comment by Robert at 09:03 PM (GMT) on 9 February, 2006

The color squares from the curtains are interesting, as is the overall greenish color cast. However, the small section of grass that is in focus distracts the eyes from the curtains and makes you wonder if they're the subject.

comment by Carter Rose at 09:05 PM (GMT) on 9 February, 2006

hmmm...im not sure. As I look through your archives i see images that are absolutely visually stunning. However these last few im just not sure what to do with them. I think that this is an acceptable shot, but certainly is no where near on par with your good work, not to mention the dozens of photos that I would classify as brilliant. I realise that Chromasia is not a gallery, and that you post shots that are not "your best". But i just dont find this shot very interesting. I know you like "why's" so i'll give it a go:

In short my eyes seem torn on which part to look at. They keep getting pulled from left to right, then to center, then back and forth. and the soft focus (with the exception of the grass in the far right) gives me a headache.

I do like how you continually seem to be looking photographically at a particular scene. You bring a unique point of view to every subject and shot, and that I admire and aspire to.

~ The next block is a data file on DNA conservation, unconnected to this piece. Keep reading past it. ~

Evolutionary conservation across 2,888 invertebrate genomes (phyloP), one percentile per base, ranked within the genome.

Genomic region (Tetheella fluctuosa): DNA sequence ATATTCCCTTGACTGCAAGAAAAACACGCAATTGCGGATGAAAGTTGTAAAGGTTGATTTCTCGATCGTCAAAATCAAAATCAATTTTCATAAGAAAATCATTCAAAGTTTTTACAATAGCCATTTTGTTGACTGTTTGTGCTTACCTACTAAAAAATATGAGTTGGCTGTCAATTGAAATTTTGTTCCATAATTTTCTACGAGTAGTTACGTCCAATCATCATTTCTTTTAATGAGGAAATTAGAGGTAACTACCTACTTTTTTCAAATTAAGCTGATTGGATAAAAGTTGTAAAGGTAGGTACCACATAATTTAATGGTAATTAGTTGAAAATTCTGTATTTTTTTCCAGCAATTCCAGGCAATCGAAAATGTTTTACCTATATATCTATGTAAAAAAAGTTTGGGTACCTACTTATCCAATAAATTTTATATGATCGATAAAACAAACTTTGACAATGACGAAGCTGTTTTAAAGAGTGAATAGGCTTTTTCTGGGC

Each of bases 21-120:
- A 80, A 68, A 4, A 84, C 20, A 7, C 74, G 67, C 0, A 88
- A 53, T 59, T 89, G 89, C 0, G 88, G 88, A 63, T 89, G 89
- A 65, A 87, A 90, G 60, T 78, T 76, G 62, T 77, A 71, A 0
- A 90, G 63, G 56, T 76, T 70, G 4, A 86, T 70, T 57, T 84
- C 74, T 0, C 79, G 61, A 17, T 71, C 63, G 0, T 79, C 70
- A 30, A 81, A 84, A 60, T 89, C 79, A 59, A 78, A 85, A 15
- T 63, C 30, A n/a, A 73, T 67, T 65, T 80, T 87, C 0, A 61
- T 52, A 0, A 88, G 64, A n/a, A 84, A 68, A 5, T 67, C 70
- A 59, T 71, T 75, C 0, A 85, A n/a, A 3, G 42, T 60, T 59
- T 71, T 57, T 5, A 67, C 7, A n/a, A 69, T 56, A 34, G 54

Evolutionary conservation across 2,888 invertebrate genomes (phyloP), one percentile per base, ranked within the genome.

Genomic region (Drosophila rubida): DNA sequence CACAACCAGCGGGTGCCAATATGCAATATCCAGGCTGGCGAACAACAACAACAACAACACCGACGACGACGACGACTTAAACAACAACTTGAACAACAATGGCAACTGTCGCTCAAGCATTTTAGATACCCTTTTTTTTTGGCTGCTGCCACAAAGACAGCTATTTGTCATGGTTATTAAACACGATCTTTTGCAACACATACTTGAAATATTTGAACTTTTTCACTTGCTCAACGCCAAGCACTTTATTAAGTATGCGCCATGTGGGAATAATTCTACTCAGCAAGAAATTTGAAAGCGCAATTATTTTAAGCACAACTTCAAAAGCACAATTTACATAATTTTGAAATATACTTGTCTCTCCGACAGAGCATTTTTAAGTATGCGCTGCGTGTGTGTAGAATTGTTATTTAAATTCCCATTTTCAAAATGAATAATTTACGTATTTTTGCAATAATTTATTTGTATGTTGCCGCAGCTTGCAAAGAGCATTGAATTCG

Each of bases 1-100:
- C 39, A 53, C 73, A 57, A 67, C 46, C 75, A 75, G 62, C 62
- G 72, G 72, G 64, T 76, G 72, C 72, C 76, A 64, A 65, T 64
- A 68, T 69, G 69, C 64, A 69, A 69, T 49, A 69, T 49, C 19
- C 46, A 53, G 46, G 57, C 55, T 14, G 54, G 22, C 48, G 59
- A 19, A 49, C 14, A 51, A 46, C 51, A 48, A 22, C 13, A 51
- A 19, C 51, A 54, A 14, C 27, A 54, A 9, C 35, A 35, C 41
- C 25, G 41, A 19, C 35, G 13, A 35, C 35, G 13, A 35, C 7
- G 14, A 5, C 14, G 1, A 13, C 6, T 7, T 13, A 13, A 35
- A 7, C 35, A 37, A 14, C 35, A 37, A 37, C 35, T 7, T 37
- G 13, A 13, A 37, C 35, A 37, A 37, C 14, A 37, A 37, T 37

I would be interested in hearing what it is about this shot that you like? I will also say that your edit, as always, is great.

comment by Matt Greco at 09:14 PM (GMT) on 9 February, 2006

eh, too much is out of focus. When I look at it, my eyes keep drawing me to the grass, which is very boring. I just don't think that the subject works out of focus.

comment by darragh at 09:25 PM (GMT) on 9 February, 2006

i think you're right to be pleased with it. while the focus and desaturation might be out of reach with a majority of visitors i find it an interesting departure from you're trademark style.

comment by steph at 09:27 PM (GMT) on 9 February, 2006

i enjoy this shot. i like the graphic quality to it- the squares all in a horizontal row with the vertical grass framing the side. it sort of reminds me of man-made vs. nature... i like the subtle tones and the fact that it's not completely focused makes it more abstract.

comment by nuno f at 09:33 PM (GMT) on 9 February, 2006

This leads to the eternal discution "focused photo against blured image". Sometimes, I prefer an excellent blured photo to a "vulgar" sharp one because I try to see the intention of the photographer and not the technical aproach or karmas that are implemented as rules to follow. Why should every photos be in focus? I believe that photography as a creative art, shouldn't be criticized when the photographer try to brake the rules.

What I like more in this shot, is the fact that the color windows look like a watercolor palete ready to be used. The pastel tones are also very pleasing.

comment by Lee at 09:36 PM (GMT) on 9 February, 2006

Finally, this is the best photo you have done for a long while. Probably becuase I love unsaturated colours and slight colour casts.

comment by JD at 09:47 PM (GMT) on 9 February, 2006

I posted a comment on John's Site Yesterday.

I mentioned how I automatically associated his beach pier shot to your work and wanted it to be like your usual contrasty, saturated work full of sharpness and detail.